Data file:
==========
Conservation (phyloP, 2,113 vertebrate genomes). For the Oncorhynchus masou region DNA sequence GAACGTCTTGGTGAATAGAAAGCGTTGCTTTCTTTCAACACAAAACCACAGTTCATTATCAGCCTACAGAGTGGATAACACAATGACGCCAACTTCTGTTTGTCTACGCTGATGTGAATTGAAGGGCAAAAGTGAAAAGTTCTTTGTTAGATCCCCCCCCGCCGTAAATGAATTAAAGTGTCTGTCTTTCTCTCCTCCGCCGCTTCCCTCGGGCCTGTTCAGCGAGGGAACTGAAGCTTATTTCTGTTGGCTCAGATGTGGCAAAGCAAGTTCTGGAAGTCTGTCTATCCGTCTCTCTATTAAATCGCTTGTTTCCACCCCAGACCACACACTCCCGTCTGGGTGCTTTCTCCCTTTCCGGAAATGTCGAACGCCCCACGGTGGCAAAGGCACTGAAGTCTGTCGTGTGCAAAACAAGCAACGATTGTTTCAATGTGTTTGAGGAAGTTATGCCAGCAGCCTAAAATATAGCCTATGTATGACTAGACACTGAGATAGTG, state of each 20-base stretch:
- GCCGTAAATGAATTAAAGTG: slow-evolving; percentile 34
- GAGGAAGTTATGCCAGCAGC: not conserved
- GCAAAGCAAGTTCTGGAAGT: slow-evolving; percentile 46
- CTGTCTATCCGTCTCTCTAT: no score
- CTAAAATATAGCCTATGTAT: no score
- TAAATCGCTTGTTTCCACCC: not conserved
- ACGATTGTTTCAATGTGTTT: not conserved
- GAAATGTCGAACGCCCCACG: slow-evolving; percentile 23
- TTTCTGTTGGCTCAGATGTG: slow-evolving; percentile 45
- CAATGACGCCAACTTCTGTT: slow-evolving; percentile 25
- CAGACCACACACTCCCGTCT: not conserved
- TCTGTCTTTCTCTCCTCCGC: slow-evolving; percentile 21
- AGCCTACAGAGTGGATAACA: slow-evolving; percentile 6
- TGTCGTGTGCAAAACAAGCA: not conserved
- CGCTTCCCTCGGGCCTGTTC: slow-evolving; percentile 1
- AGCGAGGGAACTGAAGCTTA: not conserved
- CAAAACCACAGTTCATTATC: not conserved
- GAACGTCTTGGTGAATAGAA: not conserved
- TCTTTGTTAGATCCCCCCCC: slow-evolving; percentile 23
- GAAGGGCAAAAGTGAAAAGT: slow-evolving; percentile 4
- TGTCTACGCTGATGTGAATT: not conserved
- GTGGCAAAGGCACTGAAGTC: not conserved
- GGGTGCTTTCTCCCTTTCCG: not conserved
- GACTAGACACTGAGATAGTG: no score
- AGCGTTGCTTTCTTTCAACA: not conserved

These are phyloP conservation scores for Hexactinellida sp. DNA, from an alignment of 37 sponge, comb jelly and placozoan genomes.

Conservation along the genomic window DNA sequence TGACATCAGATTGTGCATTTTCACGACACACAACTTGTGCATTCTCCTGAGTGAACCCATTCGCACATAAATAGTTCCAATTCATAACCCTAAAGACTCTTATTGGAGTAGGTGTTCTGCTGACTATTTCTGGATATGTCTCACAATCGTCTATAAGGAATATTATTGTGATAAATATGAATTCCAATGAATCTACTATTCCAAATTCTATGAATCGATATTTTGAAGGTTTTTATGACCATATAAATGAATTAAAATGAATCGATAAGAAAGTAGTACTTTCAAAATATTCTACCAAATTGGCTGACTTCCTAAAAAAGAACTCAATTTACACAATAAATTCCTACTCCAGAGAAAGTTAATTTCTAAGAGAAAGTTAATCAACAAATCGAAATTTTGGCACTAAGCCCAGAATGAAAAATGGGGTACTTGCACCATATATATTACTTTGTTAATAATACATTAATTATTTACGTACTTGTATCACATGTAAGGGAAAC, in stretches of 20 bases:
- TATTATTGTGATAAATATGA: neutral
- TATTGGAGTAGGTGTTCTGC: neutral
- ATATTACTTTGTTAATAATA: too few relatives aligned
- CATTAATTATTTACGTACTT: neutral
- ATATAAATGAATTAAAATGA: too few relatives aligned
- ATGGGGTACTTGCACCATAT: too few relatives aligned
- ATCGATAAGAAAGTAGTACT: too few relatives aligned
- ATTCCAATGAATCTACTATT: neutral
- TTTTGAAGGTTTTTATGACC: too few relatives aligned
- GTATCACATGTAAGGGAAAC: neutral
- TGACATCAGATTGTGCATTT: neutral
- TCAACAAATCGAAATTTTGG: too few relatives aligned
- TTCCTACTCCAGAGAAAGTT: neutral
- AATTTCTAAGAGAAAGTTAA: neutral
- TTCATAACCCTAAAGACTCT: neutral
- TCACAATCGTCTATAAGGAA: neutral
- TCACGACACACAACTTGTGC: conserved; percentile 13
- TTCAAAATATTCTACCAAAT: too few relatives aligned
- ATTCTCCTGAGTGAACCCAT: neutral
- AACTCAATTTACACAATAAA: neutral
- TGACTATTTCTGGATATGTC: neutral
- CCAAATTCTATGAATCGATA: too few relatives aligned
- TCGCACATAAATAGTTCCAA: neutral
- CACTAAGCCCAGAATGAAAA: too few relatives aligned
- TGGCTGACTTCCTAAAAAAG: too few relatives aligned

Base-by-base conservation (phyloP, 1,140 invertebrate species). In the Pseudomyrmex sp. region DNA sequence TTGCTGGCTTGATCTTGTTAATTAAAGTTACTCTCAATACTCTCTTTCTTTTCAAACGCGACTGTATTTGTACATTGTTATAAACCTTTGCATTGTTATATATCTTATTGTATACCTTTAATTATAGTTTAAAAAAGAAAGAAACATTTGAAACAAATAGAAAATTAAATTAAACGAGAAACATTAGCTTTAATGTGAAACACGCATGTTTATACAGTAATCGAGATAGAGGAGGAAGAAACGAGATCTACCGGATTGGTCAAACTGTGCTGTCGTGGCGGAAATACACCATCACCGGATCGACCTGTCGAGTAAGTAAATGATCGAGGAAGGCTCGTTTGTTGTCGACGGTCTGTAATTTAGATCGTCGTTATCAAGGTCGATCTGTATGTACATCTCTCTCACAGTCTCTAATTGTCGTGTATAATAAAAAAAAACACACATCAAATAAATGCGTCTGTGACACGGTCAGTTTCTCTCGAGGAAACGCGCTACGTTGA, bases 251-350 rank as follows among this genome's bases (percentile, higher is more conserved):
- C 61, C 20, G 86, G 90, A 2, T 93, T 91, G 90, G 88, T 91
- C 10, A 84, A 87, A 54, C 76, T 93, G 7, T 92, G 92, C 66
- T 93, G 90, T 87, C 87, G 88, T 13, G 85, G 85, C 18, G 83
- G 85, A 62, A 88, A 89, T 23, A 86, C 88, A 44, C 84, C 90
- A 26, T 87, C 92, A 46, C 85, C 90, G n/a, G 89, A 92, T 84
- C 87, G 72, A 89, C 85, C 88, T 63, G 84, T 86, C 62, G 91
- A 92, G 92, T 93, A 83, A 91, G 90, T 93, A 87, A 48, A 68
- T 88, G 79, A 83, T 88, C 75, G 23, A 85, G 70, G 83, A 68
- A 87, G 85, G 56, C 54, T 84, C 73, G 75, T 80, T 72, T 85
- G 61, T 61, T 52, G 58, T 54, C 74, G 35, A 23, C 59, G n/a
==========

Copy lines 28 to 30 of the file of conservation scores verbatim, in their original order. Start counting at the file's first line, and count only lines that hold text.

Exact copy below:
Conservation along the genomic window DNA sequence TGACATCAGATTGTGCATTTTCACGACACACAACTTGTGCATTCTCCTGAGTGAACCCATTCGCACATAAATAGTTCCAATTCATAACCCTAAAGACTCTTATTGGAGTAGGTGTTCTGCTGACTATTTCTGGATATGTCTCACAATCGTCTATAAGGAATATTATTGTGATAAATATGAATTCCAATGAATCTACTATTCCAAATTCTATGAATCGATATTTTGAAGGTTTTTATGACCATATAAATGAATTAAAATGAATCGATAAGAAAGTAGTACTTTCAAAATATTCTACCAAATTGGCTGACTTCCTAAAAAAGAACTCAATTTACACAATAAATTCCTACTCCAGAGAAAGTTAATTTCTAAGAGAAAGTTAATCAACAAATCGAAATTTTGGCACTAAGCCCAGAATGAAAAATGGGGTACTTGCACCATATATATTACTTTGTTAATAATACATTAATTATTTACGTACTTGTATCACATGTAAGGGAAAC, in stretches of 20 bases:
- TATTATTGTGATAAATATGA: neutral
- TATTGGAGTAGGTGTTCTGC: neutral